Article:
One thing I've been thinking about recently is the way certain albums open. Not the opening songs per se (though I have a Spotify list of great opening songs that you're free to enjoy). I'm also not really talking about the opening chords or riffs.
No -- I've been thinking about great opening moments. The stuff that happens on some albums before the opening song itself starts. For instance, the gloomy-sounding woman's voice that declares "Ladies and gentlemen, we are floating in space" at the start of Spiritualized's nearly perfect album from -- eek! -- 1997. The hypnotic, pulsing, overlapping vocals and music of the title track that follows this quote bursts forth with the same monotony that colors the woman's voice. It's masterful and I think of that quote almost as often as I think of my favorite moments on the rest of the album. It's a fun thing to say, but would it be as fun lost in the middle of a song or between songs? Strange, that question, but compelling.
It seems like an out-of-touch, old-man type complaint that iPods ruined the album (something I think is only partially true), but the fact that I listened to most music on cassette tapes for the first few, key years of my music-loving life may have a lot to do with my interest in albums as cohesive experiences that sometimes kick off with standout, nearly non-music moments. CDs made skipping things easier, but it seems like I had already been programmed to start albums at their beginnings by the time I was financially capable of buying CDs and a portable CD player. In fact, portable CD listening emphasized the opening moments and tracks even more because the memory function on players didn't come along until later. (at least not at my price point.) Thus, I often heard the opening tracks of CDs more than other songs. On tapes that wasn't the case, but something else required me to start most of my tapes at the first sone on side 1 no matter what. (I did a bunch of rewinding and fast-forwarding in those days, a skill that translated to nothing else in my life, sadly.)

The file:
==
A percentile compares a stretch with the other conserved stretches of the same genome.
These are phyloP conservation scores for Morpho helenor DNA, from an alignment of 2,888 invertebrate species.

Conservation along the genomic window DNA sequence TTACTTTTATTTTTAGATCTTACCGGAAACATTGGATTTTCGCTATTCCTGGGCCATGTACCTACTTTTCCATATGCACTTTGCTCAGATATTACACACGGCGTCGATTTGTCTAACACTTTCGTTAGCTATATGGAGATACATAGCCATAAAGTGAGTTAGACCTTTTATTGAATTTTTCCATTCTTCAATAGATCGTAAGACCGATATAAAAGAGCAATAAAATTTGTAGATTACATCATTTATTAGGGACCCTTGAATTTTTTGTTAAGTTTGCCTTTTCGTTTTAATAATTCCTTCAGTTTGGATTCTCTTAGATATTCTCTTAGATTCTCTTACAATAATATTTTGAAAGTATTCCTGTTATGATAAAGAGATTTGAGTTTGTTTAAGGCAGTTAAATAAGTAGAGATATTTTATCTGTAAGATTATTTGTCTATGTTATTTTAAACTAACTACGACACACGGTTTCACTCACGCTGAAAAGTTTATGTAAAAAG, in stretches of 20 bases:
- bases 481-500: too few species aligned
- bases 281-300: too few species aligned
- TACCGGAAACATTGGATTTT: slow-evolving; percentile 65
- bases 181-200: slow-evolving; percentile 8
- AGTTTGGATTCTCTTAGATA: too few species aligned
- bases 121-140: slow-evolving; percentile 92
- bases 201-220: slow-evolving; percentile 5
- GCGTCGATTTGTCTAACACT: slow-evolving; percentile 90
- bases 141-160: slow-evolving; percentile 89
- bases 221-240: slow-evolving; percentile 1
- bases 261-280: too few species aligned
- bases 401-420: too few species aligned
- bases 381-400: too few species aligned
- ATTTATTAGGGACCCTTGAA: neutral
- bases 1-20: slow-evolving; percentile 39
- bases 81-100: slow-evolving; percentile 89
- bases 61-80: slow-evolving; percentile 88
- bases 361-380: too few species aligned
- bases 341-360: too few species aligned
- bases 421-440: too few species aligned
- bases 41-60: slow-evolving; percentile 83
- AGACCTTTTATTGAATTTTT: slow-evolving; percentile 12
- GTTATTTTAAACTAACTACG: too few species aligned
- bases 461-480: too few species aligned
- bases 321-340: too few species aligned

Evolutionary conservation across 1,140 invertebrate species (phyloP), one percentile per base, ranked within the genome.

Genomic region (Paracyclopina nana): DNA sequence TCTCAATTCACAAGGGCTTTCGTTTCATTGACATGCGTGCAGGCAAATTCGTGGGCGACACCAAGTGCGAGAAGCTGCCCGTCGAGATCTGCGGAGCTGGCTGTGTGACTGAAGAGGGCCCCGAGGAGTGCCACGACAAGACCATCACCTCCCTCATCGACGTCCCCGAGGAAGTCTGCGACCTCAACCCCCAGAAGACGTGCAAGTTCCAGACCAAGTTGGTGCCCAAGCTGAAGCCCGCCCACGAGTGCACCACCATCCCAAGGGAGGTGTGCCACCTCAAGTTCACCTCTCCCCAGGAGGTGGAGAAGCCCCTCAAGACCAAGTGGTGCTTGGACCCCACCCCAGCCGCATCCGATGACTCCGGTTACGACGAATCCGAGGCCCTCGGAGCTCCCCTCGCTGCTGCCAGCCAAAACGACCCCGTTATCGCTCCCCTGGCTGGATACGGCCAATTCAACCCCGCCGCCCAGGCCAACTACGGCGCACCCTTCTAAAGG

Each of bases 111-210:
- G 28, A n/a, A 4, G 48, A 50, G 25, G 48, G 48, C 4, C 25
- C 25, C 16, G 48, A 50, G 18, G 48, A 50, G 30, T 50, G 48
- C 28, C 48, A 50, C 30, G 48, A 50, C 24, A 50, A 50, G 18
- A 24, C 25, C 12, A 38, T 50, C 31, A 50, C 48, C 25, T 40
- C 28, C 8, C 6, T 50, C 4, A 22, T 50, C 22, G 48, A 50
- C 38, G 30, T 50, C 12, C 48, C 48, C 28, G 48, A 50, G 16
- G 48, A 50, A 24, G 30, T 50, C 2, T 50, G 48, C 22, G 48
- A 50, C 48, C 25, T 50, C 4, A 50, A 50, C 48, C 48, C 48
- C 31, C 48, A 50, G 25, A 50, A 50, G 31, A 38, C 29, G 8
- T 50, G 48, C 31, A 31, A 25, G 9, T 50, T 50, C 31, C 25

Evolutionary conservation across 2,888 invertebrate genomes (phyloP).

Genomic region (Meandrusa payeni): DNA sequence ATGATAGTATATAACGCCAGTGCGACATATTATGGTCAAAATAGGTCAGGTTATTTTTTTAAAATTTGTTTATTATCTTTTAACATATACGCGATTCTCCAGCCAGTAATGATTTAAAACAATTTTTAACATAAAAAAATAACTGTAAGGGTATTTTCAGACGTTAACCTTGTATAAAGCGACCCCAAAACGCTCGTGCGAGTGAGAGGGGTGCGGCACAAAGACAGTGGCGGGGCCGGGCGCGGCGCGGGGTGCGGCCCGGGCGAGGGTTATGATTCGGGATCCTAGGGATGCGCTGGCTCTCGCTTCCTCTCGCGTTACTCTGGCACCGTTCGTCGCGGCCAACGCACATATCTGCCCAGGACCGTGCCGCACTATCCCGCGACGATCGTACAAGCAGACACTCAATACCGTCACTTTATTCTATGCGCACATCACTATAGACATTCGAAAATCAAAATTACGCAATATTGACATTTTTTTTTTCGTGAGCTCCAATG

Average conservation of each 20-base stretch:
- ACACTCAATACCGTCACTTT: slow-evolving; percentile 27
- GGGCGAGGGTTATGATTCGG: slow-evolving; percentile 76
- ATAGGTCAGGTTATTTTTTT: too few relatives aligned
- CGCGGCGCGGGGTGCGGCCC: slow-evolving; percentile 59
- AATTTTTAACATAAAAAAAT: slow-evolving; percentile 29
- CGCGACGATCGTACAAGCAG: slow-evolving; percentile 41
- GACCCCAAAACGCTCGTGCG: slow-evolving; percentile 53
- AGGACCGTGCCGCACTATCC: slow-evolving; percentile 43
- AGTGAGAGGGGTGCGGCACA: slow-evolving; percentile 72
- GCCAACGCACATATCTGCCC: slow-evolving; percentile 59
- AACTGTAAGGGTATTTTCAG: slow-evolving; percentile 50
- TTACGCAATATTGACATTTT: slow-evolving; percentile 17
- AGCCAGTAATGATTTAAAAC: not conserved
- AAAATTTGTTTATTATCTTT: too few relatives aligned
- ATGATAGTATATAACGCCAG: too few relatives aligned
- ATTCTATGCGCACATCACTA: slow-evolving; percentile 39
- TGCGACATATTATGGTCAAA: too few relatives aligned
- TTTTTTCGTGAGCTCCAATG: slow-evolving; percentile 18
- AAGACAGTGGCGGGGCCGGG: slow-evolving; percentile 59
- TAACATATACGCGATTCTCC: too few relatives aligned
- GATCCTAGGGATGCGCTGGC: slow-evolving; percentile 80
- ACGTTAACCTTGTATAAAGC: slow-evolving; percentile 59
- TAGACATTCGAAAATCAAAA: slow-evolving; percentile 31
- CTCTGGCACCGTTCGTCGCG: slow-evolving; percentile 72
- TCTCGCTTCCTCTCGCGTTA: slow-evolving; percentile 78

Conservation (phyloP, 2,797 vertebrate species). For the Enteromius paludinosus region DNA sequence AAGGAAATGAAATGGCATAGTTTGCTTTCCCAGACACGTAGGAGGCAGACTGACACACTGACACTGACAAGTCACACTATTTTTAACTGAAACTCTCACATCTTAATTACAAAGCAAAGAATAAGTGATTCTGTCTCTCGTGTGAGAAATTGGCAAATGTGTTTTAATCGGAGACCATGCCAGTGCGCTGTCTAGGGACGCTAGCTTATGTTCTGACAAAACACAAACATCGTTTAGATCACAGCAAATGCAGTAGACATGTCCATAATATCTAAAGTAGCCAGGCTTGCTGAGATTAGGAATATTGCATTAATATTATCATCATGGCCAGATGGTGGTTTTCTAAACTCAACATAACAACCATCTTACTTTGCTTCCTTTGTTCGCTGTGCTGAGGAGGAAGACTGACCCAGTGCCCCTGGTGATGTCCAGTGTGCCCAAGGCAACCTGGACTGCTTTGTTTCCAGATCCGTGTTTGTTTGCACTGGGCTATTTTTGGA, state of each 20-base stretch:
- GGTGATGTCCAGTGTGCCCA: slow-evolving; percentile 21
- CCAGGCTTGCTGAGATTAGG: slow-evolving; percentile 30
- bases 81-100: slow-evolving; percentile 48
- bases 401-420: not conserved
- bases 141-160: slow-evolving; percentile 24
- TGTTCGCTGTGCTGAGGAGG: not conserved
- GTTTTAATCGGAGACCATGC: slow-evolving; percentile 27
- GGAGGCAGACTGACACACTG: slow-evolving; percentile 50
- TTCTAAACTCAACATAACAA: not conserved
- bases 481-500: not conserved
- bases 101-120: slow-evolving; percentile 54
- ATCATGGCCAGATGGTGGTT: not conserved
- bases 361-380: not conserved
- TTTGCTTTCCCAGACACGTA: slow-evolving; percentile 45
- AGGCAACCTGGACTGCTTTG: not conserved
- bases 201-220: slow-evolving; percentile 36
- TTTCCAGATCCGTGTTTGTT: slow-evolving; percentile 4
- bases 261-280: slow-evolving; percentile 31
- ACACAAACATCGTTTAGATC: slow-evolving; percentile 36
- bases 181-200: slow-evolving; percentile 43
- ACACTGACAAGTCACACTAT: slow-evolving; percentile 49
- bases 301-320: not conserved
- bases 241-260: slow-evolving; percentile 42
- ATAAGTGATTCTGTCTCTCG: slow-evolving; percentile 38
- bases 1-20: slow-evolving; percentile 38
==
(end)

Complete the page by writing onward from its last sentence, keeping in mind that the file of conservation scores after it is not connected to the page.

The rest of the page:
I guess this post could become one of two things, then: a minor rant about how music that isn't in a physical format lacks a sense of cohesion or just a call to appreciate and share those opening moments of albums that are not simply about the opening song, but of the first sounds one hears when embarking on a musical journey.
|Dean Venture learning about the links between science geniuses and Prog-rock before he unwittingly falls into a Floyd-hole.|
Here are some great album-opening things (Are they moments? pulses? sounds? None of those seem right. Let's go with moments just cuz.) In no order:
Sepultura's classic album Chaos A.D. starts with a recording of the in-utero heartbeat of the drummer's son; the volume rises on the heartbeat like a little, fetal coronary is happening -- and then it is replaced (and almost matched) by the rapid, frantic drumming of the opening track, "Refuse/Resist." Not a bad way to exploit your kid.
Alice in Chains classic album Dirt -- about the fun of being a heroin addict (note the sarcasm there, kids) -- doesn't even have a lead-in pulse. The deceased Layne Staley shouts at us with his raspy, Texan "Ah!" -- there's no time to sink into this album, and yet as it progresses the songs excrete the kind of rusty, muddy, grimy feeling that you'd expect a junky to sing about. Those opening shouts can easily be of joy or the shock of being pricked with a needle. It works in terms of theme and energy.
Badly Drawn Boy's Mercury Prize-winning debut, The Hour of Bewilderbeast, begins with a lovely violin and horn piece that sets the mood for the album. It's about a minute and twenty seconds and then gets taken over by a slightly peppier guitar before the lead singer's semi-husky voice comes in. "The Shining" might be the greatest song Badly Drawn Boy will ever write. Which is both a compliment and a sad-but-true comment about how I feel about the rest of his output.